MLA who voted in favour of P.E.I.'s ban on vape flavours now says it goes too far
Steve Howard points to Health Canada assertion that vaping less harmful than smoking
A Green MLA who voted in favour of legislation to restrict access to vape products on P.E.I. and ban the sale of vape flavours now says the ban goes too far.
The ban on flavours came into effect March 1, restricting Island retailers to selling only tobacco-flavoured vape products.
Steve Howard, the MLA for Summerside-South Drive, said his understanding was the ban would be on flavours that appealed to children, but that some options would remain for adults.
The specifics around the flavours banned were drawn up in regulations after the bill was passed.
On Thursday, Howard tabled in the legislature an information sheet from Health Canada saying vaping is less harmful than smoking, and that switching to vapes "may reduce health risks for smokers who can't or don't want to quit using nicotine."
"Most of the evidence that's out there shows that as a cessation tool, vaping is very effective compared to smoking, and it's far less harmful," Howard said.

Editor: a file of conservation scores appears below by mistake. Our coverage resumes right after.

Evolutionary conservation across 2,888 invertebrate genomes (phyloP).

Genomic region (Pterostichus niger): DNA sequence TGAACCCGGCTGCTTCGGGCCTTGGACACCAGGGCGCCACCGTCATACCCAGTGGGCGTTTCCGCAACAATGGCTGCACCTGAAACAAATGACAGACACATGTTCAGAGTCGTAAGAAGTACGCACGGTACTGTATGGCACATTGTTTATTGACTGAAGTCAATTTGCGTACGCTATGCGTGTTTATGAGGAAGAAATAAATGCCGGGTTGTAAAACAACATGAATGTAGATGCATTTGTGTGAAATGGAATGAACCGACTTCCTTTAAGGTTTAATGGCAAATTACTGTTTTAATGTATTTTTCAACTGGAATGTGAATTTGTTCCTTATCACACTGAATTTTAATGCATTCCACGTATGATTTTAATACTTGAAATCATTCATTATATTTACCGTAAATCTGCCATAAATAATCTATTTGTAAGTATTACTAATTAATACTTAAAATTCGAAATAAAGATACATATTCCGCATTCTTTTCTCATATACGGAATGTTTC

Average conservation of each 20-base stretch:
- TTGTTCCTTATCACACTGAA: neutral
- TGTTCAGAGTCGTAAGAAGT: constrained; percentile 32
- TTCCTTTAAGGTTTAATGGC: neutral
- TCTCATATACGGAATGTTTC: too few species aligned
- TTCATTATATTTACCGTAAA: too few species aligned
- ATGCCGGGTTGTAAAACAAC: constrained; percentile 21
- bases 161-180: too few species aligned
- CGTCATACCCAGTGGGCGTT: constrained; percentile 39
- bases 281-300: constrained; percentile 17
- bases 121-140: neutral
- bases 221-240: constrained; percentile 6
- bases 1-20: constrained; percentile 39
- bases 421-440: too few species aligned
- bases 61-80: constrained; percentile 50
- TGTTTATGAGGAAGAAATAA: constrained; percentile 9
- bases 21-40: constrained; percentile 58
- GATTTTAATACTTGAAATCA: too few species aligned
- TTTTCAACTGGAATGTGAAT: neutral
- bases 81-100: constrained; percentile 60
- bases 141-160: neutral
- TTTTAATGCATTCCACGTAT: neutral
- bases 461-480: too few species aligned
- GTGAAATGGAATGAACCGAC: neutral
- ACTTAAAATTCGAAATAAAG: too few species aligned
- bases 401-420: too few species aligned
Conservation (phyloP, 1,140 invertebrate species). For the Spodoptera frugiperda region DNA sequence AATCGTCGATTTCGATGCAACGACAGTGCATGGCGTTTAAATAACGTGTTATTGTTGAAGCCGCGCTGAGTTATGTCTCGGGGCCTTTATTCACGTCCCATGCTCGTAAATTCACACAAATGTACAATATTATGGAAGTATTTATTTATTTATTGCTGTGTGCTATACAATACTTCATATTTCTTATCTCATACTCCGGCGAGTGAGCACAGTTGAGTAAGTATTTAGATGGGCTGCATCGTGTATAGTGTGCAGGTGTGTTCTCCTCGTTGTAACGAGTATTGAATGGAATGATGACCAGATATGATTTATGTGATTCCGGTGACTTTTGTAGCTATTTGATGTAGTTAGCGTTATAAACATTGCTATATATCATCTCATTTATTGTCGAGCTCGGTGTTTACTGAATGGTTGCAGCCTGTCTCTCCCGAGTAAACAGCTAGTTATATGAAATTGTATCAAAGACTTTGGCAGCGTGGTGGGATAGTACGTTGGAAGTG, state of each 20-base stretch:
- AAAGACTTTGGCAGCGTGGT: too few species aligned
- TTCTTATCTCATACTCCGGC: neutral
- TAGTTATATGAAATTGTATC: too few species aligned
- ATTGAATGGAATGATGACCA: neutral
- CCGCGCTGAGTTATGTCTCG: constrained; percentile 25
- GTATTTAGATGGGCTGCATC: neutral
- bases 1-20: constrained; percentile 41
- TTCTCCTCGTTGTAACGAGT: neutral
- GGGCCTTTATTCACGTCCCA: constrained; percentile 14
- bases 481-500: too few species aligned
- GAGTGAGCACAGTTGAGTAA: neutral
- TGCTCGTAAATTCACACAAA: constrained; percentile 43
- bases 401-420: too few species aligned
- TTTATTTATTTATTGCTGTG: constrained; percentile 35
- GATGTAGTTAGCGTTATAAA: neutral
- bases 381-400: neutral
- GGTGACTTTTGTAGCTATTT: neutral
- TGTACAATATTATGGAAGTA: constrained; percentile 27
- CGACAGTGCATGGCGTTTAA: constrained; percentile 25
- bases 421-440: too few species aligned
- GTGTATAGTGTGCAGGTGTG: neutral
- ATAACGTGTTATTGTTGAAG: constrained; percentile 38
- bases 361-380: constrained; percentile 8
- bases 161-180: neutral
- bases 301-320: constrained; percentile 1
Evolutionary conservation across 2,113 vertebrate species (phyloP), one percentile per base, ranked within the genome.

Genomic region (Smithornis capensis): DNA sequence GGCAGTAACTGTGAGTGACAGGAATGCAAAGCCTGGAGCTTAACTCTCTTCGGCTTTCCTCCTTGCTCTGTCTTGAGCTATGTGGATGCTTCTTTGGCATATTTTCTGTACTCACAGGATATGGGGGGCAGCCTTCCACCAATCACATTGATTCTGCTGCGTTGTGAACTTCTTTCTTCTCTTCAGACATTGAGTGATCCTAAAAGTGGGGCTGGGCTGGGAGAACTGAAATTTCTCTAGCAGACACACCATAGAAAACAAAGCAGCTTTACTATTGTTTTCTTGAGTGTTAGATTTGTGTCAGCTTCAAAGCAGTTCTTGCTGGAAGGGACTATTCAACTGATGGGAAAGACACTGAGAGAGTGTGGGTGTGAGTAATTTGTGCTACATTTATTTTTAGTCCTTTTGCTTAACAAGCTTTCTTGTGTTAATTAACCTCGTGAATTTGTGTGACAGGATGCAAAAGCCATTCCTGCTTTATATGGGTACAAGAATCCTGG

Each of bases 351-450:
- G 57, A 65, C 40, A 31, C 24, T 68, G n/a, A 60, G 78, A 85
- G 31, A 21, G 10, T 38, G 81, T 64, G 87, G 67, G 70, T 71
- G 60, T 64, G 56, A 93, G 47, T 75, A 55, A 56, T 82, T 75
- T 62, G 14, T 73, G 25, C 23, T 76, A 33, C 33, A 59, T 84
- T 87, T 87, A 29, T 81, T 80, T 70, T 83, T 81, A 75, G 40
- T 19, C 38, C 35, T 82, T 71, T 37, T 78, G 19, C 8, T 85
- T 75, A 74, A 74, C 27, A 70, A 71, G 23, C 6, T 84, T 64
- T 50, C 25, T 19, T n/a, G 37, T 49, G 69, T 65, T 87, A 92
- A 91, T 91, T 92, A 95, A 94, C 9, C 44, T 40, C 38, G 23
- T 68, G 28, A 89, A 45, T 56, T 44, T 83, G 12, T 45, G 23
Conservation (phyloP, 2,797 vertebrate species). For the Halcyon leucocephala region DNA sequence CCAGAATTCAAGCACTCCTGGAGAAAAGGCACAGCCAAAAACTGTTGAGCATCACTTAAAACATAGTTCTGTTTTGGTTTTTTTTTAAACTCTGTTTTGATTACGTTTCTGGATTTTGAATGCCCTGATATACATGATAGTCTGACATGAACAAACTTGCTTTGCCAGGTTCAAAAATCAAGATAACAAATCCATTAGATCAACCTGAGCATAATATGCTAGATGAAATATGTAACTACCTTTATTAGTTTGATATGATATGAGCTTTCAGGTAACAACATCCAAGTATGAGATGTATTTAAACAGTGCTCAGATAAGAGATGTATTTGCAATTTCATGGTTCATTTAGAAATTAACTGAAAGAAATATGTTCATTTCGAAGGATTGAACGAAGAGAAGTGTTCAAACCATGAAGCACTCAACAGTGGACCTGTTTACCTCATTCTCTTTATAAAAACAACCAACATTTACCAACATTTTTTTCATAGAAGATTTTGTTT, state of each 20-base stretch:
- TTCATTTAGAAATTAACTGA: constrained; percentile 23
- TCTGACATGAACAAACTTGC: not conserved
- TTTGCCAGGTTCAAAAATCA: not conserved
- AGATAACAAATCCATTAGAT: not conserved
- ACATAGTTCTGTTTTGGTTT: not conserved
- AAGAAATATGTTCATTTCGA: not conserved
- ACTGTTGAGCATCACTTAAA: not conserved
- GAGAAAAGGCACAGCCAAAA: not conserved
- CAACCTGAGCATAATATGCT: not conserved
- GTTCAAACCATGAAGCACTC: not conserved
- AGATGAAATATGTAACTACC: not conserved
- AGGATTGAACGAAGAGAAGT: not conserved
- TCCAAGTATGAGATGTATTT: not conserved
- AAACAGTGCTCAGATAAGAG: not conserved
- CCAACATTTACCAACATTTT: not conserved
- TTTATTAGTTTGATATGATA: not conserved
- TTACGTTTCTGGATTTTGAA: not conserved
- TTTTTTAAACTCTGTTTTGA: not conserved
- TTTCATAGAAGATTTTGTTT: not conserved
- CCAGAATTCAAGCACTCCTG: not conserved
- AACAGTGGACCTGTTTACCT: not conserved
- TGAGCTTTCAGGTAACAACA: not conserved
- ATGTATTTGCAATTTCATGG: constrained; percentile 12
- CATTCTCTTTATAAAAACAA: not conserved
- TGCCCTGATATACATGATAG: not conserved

'Powerful tool' for harm reduction
He said the information from Health Canada "shows clearly that they consider it a step in the right direction."
"Of course, the best option is to not use vaping or smoking. But as far as a harm reduction tool goes, vaping is a powerful tool that we should be not discouraging people from using. And the flavours are a key component to uptake."
Howard said he supports getting rid of flavours with names "that are targeted toward children or youth like cotton candy," and suggested whatever options would remain for adults could be designated simply by a number to reduce their appeal.
He also said the ban on flavours doesn't prevent Island residents from ordering them online.
A private member's bill introduced by PC MLA Cory Deagle passed with unanimous consent in 2019.
As of March 2020, that law increased the age of access for tobacco and vaping products from 19 to 21, and further regulated points of purchase — with vaping products only available through vape shops and tobacconists.
The ban on flavours was the last restriction from the legislation to come into effect.
Deagle said the flavour ban was the key element to meet his objective of trying to keep vape products out of the hands of children.
The P.E.I. Lung Association said it believes the ban "is going to have a huge impact" in reducing the appeal of vaping among Island youth.